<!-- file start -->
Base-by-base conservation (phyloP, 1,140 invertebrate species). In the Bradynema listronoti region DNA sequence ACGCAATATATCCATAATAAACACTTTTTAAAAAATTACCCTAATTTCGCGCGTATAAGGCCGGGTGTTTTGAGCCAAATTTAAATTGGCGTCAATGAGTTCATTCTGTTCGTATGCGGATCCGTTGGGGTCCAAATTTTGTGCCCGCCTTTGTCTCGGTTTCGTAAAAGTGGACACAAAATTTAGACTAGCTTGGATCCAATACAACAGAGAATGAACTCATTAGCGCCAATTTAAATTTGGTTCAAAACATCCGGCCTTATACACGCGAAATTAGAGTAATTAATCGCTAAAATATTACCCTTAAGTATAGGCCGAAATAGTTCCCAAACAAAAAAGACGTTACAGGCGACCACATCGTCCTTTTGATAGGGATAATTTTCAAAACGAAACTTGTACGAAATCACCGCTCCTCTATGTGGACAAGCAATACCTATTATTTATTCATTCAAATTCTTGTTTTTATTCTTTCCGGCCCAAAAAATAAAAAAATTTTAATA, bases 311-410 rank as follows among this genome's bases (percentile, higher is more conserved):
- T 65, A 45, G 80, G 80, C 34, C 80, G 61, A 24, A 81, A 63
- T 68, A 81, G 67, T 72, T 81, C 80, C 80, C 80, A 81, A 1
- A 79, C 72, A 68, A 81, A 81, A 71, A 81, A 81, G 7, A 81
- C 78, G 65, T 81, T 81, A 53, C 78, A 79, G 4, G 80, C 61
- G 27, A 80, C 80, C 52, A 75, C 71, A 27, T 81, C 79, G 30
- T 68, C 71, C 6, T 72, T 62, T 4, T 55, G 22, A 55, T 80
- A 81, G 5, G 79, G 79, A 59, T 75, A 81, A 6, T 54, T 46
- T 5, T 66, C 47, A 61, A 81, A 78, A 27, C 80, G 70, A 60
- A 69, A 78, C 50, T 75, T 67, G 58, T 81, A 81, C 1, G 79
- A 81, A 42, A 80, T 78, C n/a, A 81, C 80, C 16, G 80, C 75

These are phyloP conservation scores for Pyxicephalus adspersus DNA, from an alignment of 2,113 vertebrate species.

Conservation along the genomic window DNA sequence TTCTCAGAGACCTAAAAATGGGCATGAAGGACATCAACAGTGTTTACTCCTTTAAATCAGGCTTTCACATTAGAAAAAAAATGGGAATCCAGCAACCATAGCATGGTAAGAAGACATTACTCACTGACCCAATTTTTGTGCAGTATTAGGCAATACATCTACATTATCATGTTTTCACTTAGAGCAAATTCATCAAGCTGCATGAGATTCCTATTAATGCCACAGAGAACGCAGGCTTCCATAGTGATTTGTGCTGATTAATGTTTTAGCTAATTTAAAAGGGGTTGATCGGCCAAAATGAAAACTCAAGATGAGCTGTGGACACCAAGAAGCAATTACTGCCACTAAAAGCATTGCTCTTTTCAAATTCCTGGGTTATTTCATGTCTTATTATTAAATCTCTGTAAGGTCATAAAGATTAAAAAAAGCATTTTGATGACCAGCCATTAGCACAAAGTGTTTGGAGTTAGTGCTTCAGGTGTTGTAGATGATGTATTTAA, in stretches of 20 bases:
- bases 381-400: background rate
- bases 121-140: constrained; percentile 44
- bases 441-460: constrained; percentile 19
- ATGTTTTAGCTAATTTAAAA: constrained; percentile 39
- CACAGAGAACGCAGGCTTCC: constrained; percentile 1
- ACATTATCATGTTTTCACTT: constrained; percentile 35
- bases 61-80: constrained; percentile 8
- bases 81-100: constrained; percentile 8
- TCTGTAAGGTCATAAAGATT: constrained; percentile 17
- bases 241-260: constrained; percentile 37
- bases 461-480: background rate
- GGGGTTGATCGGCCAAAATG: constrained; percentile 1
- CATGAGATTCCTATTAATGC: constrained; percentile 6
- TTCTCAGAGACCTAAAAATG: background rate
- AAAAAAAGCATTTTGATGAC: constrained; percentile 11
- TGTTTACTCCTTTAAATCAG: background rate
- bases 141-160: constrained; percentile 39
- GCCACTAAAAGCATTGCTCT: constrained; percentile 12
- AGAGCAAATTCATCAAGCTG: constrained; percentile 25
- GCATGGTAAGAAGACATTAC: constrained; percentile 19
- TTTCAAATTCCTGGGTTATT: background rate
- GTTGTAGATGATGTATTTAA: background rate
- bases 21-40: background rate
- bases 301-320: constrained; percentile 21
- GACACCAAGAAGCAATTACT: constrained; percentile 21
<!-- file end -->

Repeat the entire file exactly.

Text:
Base-by-base conservation (phyloP, 1,140 invertebrate species). In the Bradynema listronoti region DNA sequence ACGCAATATATCCATAATAAACACTTTTTAAAAAATTACCCTAATTTCGCGCGTATAAGGCCGGGTGTTTTGAGCCAAATTTAAATTGGCGTCAATGAGTTCATTCTGTTCGTATGCGGATCCGTTGGGGTCCAAATTTTGTGCCCGCCTTTGTCTCGGTTTCGTAAAAGTGGACACAAAATTTAGACTAGCTTGGATCCAATACAACAGAGAATGAACTCATTAGCGCCAATTTAAATTTGGTTCAAAACATCCGGCCTTATACACGCGAAATTAGAGTAATTAATCGCTAAAATATTACCCTTAAGTATAGGCCGAAATAGTTCCCAAACAAAAAAGACGTTACAGGCGACCACATCGTCCTTTTGATAGGGATAATTTTCAAAACGAAACTTGTACGAAATCACCGCTCCTCTATGTGGACAAGCAATACCTATTATTTATTCATTCAAATTCTTGTTTTTATTCTTTCCGGCCCAAAAAATAAAAAAATTTTAATA, bases 311-410 rank as follows among this genome's bases (percentile, higher is more conserved):
- T 65, A 45, G 80, G 80, C 34, C 80, G 61, A 24, A 81, A 63
- T 68, A 81, G 67, T 72, T 81, C 80, C 80, C 80, A 81, A 1
- A 79, C 72, A 68, A 81, A 81, A 71, A 81, A 81, G 7, A 81
- C 78, G 65, T 81, T 81, A 53, C 78, A 79, G 4, G 80, C 61
- G 27, A 80, C 80, C 52, A 75, C 71, A 27, T 81, C 79, G 30
- T 68, C 71, C 6, T 72, T 62, T 4, T 55, G 22, A 55, T 80
- A 81, G 5, G 79, G 79, A 59, T 75, A 81, A 6, T 54, T 46
- T 5, T 66, C 47, A 61, A 81, A 78, A 27, C 80, G 70, A 60
- A 69, A 78, C 50, T 75, T 67, G 58, T 81, A 81, C 1, G 79
- A 81, A 42, A 80, T 78, C n/a, A 81, C 80, C 16, G 80, C 75

These are phyloP conservation scores for Pyxicephalus adspersus DNA, from an alignment of 2,113 vertebrate species.

Conservation along the genomic window DNA sequence TTCTCAGAGACCTAAAAATGGGCATGAAGGACATCAACAGTGTTTACTCCTTTAAATCAGGCTTTCACATTAGAAAAAAAATGGGAATCCAGCAACCATAGCATGGTAAGAAGACATTACTCACTGACCCAATTTTTGTGCAGTATTAGGCAATACATCTACATTATCATGTTTTCACTTAGAGCAAATTCATCAAGCTGCATGAGATTCCTATTAATGCCACAGAGAACGCAGGCTTCCATAGTGATTTGTGCTGATTAATGTTTTAGCTAATTTAAAAGGGGTTGATCGGCCAAAATGAAAACTCAAGATGAGCTGTGGACACCAAGAAGCAATTACTGCCACTAAAAGCATTGCTCTTTTCAAATTCCTGGGTTATTTCATGTCTTATTATTAAATCTCTGTAAGGTCATAAAGATTAAAAAAAGCATTTTGATGACCAGCCATTAGCACAAAGTGTTTGGAGTTAGTGCTTCAGGTGTTGTAGATGATGTATTTAA, in stretches of 20 bases:
- bases 381-400: background rate
- bases 121-140: constrained; percentile 44
- bases 441-460: constrained; percentile 19
- ATGTTTTAGCTAATTTAAAA: constrained; percentile 39
- CACAGAGAACGCAGGCTTCC: constrained; percentile 1
- ACATTATCATGTTTTCACTT: constrained; percentile 35
- bases 61-80: constrained; percentile 8
- bases 81-100: constrained; percentile 8
- TCTGTAAGGTCATAAAGATT: constrained; percentile 17
- bases 241-260: constrained; percentile 37
- bases 461-480: background rate
- GGGGTTGATCGGCCAAAATG: constrained; percentile 1
- CATGAGATTCCTATTAATGC: constrained; percentile 6
- TTCTCAGAGACCTAAAAATG: background rate
- AAAAAAAGCATTTTGATGAC: constrained; percentile 11
- TGTTTACTCCTTTAAATCAG: background rate
- bases 141-160: constrained; percentile 39
- GCCACTAAAAGCATTGCTCT: constrained; percentile 12
- AGAGCAAATTCATCAAGCTG: constrained; percentile 25
- GCATGGTAAGAAGACATTAC: constrained; percentile 19
- TTTCAAATTCCTGGGTTATT: background rate
- GTTGTAGATGATGTATTTAA: background rate
- bases 21-40: background rate
- bases 301-320: constrained; percentile 21
- GACACCAAGAAGCAATTACT: constrained; percentile 21